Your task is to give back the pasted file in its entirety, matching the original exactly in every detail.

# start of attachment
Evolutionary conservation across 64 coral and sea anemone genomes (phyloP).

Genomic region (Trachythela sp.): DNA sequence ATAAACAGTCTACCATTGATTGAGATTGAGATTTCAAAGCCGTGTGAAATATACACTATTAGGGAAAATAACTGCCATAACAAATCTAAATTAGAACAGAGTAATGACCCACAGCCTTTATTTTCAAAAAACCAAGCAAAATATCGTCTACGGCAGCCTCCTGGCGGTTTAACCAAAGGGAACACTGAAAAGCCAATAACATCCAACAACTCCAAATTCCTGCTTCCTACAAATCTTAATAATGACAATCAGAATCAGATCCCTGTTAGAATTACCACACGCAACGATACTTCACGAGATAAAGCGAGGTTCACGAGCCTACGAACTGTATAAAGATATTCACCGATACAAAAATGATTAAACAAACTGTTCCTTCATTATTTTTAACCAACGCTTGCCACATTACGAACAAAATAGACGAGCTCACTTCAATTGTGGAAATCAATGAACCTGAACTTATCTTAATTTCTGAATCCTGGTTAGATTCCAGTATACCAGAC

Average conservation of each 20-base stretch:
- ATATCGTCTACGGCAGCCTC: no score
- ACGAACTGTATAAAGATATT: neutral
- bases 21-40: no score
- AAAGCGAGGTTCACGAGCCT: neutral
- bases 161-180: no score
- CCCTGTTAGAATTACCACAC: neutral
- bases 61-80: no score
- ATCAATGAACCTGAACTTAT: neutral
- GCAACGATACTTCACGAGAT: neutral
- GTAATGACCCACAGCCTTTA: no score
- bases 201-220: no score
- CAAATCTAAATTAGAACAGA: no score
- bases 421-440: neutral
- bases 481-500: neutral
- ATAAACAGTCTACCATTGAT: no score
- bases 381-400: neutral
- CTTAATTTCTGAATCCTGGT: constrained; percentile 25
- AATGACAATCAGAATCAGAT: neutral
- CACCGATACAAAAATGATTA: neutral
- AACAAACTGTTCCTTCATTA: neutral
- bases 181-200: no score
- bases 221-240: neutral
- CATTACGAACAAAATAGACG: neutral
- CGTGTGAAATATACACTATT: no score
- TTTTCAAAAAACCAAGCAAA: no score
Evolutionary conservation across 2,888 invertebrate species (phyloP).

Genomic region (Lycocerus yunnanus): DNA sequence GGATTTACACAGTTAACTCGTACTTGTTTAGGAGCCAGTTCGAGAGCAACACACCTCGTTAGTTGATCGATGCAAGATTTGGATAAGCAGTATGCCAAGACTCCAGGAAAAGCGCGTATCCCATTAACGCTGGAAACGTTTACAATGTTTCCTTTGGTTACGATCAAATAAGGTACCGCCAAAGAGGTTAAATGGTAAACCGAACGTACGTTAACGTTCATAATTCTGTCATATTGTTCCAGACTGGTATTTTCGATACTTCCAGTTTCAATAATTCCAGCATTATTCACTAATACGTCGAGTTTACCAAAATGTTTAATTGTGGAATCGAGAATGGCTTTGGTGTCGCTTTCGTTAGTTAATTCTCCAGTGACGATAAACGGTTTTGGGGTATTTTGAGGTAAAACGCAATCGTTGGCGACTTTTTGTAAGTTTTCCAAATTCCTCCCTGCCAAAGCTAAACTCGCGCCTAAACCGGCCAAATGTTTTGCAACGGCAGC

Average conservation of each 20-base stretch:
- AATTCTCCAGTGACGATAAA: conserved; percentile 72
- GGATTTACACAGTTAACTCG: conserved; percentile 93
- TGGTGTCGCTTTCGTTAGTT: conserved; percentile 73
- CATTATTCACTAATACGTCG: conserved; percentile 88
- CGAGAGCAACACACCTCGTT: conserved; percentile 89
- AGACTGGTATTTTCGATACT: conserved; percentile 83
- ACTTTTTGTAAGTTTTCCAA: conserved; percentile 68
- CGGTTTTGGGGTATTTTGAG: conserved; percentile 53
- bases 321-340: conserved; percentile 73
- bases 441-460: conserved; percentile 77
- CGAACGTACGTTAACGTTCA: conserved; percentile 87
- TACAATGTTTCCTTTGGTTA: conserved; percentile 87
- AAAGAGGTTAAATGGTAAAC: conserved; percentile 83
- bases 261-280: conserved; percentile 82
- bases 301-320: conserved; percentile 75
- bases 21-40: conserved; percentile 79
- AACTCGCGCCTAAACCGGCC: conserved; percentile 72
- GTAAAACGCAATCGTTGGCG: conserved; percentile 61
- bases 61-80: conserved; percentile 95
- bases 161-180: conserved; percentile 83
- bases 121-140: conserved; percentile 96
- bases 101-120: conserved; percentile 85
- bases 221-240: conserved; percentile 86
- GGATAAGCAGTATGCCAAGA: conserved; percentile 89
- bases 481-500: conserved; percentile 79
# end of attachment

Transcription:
Evolutionary conservation across 64 coral and sea anemone genomes (phyloP).

Genomic region (Trachythela sp.): DNA sequence ATAAACAGTCTACCATTGATTGAGATTGAGATTTCAAAGCCGTGTGAAATATACACTATTAGGGAAAATAACTGCCATAACAAATCTAAATTAGAACAGAGTAATGACCCACAGCCTTTATTTTCAAAAAACCAAGCAAAATATCGTCTACGGCAGCCTCCTGGCGGTTTAACCAAAGGGAACACTGAAAAGCCAATAACATCCAACAACTCCAAATTCCTGCTTCCTACAAATCTTAATAATGACAATCAGAATCAGATCCCTGTTAGAATTACCACACGCAACGATACTTCACGAGATAAAGCGAGGTTCACGAGCCTACGAACTGTATAAAGATATTCACCGATACAAAAATGATTAAACAAACTGTTCCTTCATTATTTTTAACCAACGCTTGCCACATTACGAACAAAATAGACGAGCTCACTTCAATTGTGGAAATCAATGAACCTGAACTTATCTTAATTTCTGAATCCTGGTTAGATTCCAGTATACCAGAC

Average conservation of each 20-base stretch:
- ATATCGTCTACGGCAGCCTC: no score
- ACGAACTGTATAAAGATATT: neutral
- bases 21-40: no score
- AAAGCGAGGTTCACGAGCCT: neutral
- bases 161-180: no score
- CCCTGTTAGAATTACCACAC: neutral
- bases 61-80: no score
- ATCAATGAACCTGAACTTAT: neutral
- GCAACGATACTTCACGAGAT: neutral
- GTAATGACCCACAGCCTTTA: no score
- bases 201-220: no score
- CAAATCTAAATTAGAACAGA: no score
- bases 421-440: neutral
- bases 481-500: neutral
- ATAAACAGTCTACCATTGAT: no score
- bases 381-400: neutral
- CTTAATTTCTGAATCCTGGT: constrained; percentile 25
- AATGACAATCAGAATCAGAT: neutral
- CACCGATACAAAAATGATTA: neutral
- AACAAACTGTTCCTTCATTA: neutral
- bases 181-200: no score
- bases 221-240: neutral
- CATTACGAACAAAATAGACG: neutral
- CGTGTGAAATATACACTATT: no score
- TTTTCAAAAAACCAAGCAAA: no score
Evolutionary conservation across 2,888 invertebrate species (phyloP).

Genomic region (Lycocerus yunnanus): DNA sequence GGATTTACACAGTTAACTCGTACTTGTTTAGGAGCCAGTTCGAGAGCAACACACCTCGTTAGTTGATCGATGCAAGATTTGGATAAGCAGTATGCCAAGACTCCAGGAAAAGCGCGTATCCCATTAACGCTGGAAACGTTTACAATGTTTCCTTTGGTTACGATCAAATAAGGTACCGCCAAAGAGGTTAAATGGTAAACCGAACGTACGTTAACGTTCATAATTCTGTCATATTGTTCCAGACTGGTATTTTCGATACTTCCAGTTTCAATAATTCCAGCATTATTCACTAATACGTCGAGTTTACCAAAATGTTTAATTGTGGAATCGAGAATGGCTTTGGTGTCGCTTTCGTTAGTTAATTCTCCAGTGACGATAAACGGTTTTGGGGTATTTTGAGGTAAAACGCAATCGTTGGCGACTTTTTGTAAGTTTTCCAAATTCCTCCCTGCCAAAGCTAAACTCGCGCCTAAACCGGCCAAATGTTTTGCAACGGCAGC

Average conservation of each 20-base stretch:
- AATTCTCCAGTGACGATAAA: conserved; percentile 72
- GGATTTACACAGTTAACTCG: conserved; percentile 93
- TGGTGTCGCTTTCGTTAGTT: conserved; percentile 73
- CATTATTCACTAATACGTCG: conserved; percentile 88
- CGAGAGCAACACACCTCGTT: conserved; percentile 89
- AGACTGGTATTTTCGATACT: conserved; percentile 83
- ACTTTTTGTAAGTTTTCCAA: conserved; percentile 68
- CGGTTTTGGGGTATTTTGAG: conserved; percentile 53
- bases 321-340: conserved; percentile 73
- bases 441-460: conserved; percentile 77
- CGAACGTACGTTAACGTTCA: conserved; percentile 87
- TACAATGTTTCCTTTGGTTA: conserved; percentile 87
- AAAGAGGTTAAATGGTAAAC: conserved; percentile 83
- bases 261-280: conserved; percentile 82
- bases 301-320: conserved; percentile 75
- bases 21-40: conserved; percentile 79
- AACTCGCGCCTAAACCGGCC: conserved; percentile 72
- GTAAAACGCAATCGTTGGCG: conserved; percentile 61
- bases 61-80: conserved; percentile 95
- bases 161-180: conserved; percentile 83
- bases 121-140: conserved; percentile 96
- bases 101-120: conserved; percentile 85
- bases 221-240: conserved; percentile 86
- GGATAAGCAGTATGCCAAGA: conserved; percentile 89
- bases 481-500: conserved; percentile 79